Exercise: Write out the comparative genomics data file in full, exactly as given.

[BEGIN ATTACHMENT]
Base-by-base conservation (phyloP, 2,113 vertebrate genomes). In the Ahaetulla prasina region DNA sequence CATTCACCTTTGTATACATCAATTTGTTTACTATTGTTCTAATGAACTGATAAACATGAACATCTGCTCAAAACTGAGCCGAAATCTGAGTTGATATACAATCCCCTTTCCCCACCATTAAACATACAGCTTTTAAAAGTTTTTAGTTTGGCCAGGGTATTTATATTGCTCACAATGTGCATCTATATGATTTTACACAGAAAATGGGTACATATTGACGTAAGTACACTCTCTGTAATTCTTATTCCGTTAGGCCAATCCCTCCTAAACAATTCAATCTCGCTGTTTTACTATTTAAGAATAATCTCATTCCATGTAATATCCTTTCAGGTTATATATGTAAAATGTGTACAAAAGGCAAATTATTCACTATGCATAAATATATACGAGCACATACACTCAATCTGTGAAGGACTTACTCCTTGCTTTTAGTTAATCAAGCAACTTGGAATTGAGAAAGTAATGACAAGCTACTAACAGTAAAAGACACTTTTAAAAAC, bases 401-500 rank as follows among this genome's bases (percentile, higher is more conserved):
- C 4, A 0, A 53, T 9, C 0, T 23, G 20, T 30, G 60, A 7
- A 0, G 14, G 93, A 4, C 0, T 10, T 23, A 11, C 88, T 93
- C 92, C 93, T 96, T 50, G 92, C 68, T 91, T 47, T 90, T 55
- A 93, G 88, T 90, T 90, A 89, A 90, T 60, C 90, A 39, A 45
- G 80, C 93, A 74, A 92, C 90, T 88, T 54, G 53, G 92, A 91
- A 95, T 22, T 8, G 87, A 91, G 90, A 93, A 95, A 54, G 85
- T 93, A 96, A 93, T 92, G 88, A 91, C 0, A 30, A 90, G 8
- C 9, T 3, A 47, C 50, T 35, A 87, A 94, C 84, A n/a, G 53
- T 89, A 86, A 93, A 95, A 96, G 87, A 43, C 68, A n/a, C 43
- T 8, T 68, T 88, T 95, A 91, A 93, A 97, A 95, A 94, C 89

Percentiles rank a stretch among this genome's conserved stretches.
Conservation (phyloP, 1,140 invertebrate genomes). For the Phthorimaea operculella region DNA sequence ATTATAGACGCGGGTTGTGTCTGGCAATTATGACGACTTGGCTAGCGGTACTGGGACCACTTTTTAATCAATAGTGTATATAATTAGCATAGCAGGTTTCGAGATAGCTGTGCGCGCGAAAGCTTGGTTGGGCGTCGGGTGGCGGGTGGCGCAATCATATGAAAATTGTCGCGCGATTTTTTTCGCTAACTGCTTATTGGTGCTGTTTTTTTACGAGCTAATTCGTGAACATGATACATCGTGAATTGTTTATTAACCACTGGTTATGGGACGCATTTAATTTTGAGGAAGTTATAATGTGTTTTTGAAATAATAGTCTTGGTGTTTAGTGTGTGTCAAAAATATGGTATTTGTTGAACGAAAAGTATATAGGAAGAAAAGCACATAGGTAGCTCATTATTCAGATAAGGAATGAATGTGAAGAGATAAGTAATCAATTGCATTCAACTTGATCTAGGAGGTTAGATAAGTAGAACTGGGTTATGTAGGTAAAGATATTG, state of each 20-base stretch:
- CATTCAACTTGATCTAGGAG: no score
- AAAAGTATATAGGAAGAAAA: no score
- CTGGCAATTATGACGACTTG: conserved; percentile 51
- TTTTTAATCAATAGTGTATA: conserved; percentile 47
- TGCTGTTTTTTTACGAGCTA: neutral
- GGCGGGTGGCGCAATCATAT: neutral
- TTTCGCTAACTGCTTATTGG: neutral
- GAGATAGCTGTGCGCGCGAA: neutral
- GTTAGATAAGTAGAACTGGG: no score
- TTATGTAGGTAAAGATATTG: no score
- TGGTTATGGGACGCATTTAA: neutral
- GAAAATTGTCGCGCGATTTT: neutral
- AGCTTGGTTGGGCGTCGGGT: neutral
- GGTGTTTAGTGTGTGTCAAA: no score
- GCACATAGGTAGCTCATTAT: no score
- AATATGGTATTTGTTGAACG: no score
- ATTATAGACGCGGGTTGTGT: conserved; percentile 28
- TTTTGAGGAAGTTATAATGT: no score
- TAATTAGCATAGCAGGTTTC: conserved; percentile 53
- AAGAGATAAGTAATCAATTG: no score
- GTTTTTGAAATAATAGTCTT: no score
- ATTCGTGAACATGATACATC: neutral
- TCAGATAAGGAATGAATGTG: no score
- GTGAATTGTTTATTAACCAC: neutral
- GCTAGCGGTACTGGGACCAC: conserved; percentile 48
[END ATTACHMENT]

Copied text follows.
Base-by-base conservation (phyloP, 2,113 vertebrate genomes). In the Ahaetulla prasina region DNA sequence CATTCACCTTTGTATACATCAATTTGTTTACTATTGTTCTAATGAACTGATAAACATGAACATCTGCTCAAAACTGAGCCGAAATCTGAGTTGATATACAATCCCCTTTCCCCACCATTAAACATACAGCTTTTAAAAGTTTTTAGTTTGGCCAGGGTATTTATATTGCTCACAATGTGCATCTATATGATTTTACACAGAAAATGGGTACATATTGACGTAAGTACACTCTCTGTAATTCTTATTCCGTTAGGCCAATCCCTCCTAAACAATTCAATCTCGCTGTTTTACTATTTAAGAATAATCTCATTCCATGTAATATCCTTTCAGGTTATATATGTAAAATGTGTACAAAAGGCAAATTATTCACTATGCATAAATATATACGAGCACATACACTCAATCTGTGAAGGACTTACTCCTTGCTTTTAGTTAATCAAGCAACTTGGAATTGAGAAAGTAATGACAAGCTACTAACAGTAAAAGACACTTTTAAAAAC, bases 401-500 rank as follows among this genome's bases (percentile, higher is more conserved):
- C 4, A 0, A 53, T 9, C 0, T 23, G 20, T 30, G 60, A 7
- A 0, G 14, G 93, A 4, C 0, T 10, T 23, A 11, C 88, T 93
- C 92, C 93, T 96, T 50, G 92, C 68, T 91, T 47, T 90, T 55
- A 93, G 88, T 90, T 90, A 89, A 90, T 60, C 90, A 39, A 45
- G 80, C 93, A 74, A 92, C 90, T 88, T 54, G 53, G 92, A 91
- A 95, T 22, T 8, G 87, A 91, G 90, A 93, A 95, A 54, G 85
- T 93, A 96, A 93, T 92, G 88, A 91, C 0, A 30, A 90, G 8
- C 9, T 3, A 47, C 50, T 35, A 87, A 94, C 84, A n/a, G 53
- T 89, A 86, A 93, A 95, A 96, G 87, A 43, C 68, A n/a, C 43
- T 8, T 68, T 88, T 95, A 91, A 93, A 97, A 95, A 94, C 89

Percentiles rank a stretch among this genome's conserved stretches.
Conservation (phyloP, 1,140 invertebrate genomes). For the Phthorimaea operculella region DNA sequence ATTATAGACGCGGGTTGTGTCTGGCAATTATGACGACTTGGCTAGCGGTACTGGGACCACTTTTTAATCAATAGTGTATATAATTAGCATAGCAGGTTTCGAGATAGCTGTGCGCGCGAAAGCTTGGTTGGGCGTCGGGTGGCGGGTGGCGCAATCATATGAAAATTGTCGCGCGATTTTTTTCGCTAACTGCTTATTGGTGCTGTTTTTTTACGAGCTAATTCGTGAACATGATACATCGTGAATTGTTTATTAACCACTGGTTATGGGACGCATTTAATTTTGAGGAAGTTATAATGTGTTTTTGAAATAATAGTCTTGGTGTTTAGTGTGTGTCAAAAATATGGTATTTGTTGAACGAAAAGTATATAGGAAGAAAAGCACATAGGTAGCTCATTATTCAGATAAGGAATGAATGTGAAGAGATAAGTAATCAATTGCATTCAACTTGATCTAGGAGGTTAGATAAGTAGAACTGGGTTATGTAGGTAAAGATATTG, state of each 20-base stretch:
- CATTCAACTTGATCTAGGAG: no score
- AAAAGTATATAGGAAGAAAA: no score
- CTGGCAATTATGACGACTTG: conserved; percentile 51
- TTTTTAATCAATAGTGTATA: conserved; percentile 47
- TGCTGTTTTTTTACGAGCTA: neutral
- GGCGGGTGGCGCAATCATAT: neutral
- TTTCGCTAACTGCTTATTGG: neutral
- GAGATAGCTGTGCGCGCGAA: neutral
- GTTAGATAAGTAGAACTGGG: no score
- TTATGTAGGTAAAGATATTG: no score
- TGGTTATGGGACGCATTTAA: neutral
- GAAAATTGTCGCGCGATTTT: neutral
- AGCTTGGTTGGGCGTCGGGT: neutral
- GGTGTTTAGTGTGTGTCAAA: no score
- GCACATAGGTAGCTCATTAT: no score
- AATATGGTATTTGTTGAACG: no score
- ATTATAGACGCGGGTTGTGT: conserved; percentile 28
- TTTTGAGGAAGTTATAATGT: no score
- TAATTAGCATAGCAGGTTTC: conserved; percentile 53
- AAGAGATAAGTAATCAATTG: no score
- GTTTTTGAAATAATAGTCTT: no score
- ATTCGTGAACATGATACATC: neutral
- TCAGATAAGGAATGAATGTG: no score
- GTGAATTGTTTATTAACCAC: neutral
- GCTAGCGGTACTGGGACCAC: conserved; percentile 48